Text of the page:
The admission of hearsay evidence, evidence obtained from entrapment and the interception and and monitoring of communications in arbitration proceedings conducted in terms of the Labour Relations Act, 1995.
Ndlovu, Nduduzo Ayanda.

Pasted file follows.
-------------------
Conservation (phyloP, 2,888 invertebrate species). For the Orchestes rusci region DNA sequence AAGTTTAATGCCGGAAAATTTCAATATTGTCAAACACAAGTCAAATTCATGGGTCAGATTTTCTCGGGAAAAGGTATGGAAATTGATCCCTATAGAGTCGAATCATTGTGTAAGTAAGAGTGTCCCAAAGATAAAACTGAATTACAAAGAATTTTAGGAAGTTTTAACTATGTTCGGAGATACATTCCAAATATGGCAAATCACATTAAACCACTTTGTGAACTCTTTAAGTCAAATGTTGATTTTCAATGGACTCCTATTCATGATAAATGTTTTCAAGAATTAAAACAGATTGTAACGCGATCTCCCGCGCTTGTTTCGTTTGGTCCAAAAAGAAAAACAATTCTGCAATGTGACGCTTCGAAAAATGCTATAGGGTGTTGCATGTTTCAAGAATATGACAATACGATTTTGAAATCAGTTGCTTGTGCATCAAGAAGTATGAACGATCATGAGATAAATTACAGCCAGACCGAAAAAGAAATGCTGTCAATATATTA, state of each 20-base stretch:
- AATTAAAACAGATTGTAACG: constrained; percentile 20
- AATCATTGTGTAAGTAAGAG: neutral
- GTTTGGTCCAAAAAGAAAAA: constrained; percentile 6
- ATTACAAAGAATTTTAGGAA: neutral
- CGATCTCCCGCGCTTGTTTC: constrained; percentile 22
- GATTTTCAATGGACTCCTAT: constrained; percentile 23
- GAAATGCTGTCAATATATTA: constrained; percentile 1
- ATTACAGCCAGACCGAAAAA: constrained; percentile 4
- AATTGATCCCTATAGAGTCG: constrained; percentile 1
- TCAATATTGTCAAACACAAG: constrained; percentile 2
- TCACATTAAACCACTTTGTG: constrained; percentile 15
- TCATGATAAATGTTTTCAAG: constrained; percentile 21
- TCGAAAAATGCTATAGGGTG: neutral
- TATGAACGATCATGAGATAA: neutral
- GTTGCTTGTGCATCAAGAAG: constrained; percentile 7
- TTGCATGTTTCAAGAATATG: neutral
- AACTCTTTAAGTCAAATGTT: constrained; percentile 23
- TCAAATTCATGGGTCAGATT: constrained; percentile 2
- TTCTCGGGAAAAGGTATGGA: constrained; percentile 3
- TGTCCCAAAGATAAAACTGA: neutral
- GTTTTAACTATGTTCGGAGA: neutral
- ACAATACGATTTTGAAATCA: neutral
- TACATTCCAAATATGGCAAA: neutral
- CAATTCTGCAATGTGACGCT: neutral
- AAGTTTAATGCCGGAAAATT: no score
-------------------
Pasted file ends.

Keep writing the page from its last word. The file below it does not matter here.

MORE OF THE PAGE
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The law of evidence takes quite a rigid stance in criminal courts in order to afford an accused person a fair trial, as envisaged by the Constitution. It thus follows that the standard of proof in criminal courts is beyond a reasonable doubt. In civil courts the standard is not as high, and is thus based on a balance of probabilities. Nonetheless, civil court proceedings have to afford fairness to all parties in a particular matter. Part of achieving fairness requires adherence to the rules of evidence. In any case, evidence plays a crucial role in determining a case. It is thus of paramount importance to follow the rules of evidence when deciding whether to admit or reject evidence, its evaluation and the weight to attach to it. The Commission for Conciliation Mediation and Arbitration (CCMA) is a statutory body established to process labour disputes with minimum of legal formalities, and in the shortest time possible due the amount of disputes that it deals with, in light of its easily accessible services. The CCMA is not a civil court. Thus CCMA proceedings are not civil proceedings. The environment of CCMA proceedings should not duplicate court proceedings because of the informal nature of the CCMA. However, this informality should not cause commissioners or arbitrators to not deal with the merits of any matter in which they are presiding over. A number of arbitration awards have been successfully reviewed due to errors committed by arbitrators, with regard to evidentiary errors. This paper will look into the admissibility of some of the most testing kinds of evidence to deal with, namely: hearsay evidence, evidence obtained from entrapment and evidence obtained from the interception and monitoring of employees telecommunications. This paper will also assert to clarify when such evidence should be admitted and when it should be rejected, in light of the CCMA not conducting civil proceedings yet still having a standard of proof based on a balance of probabilities.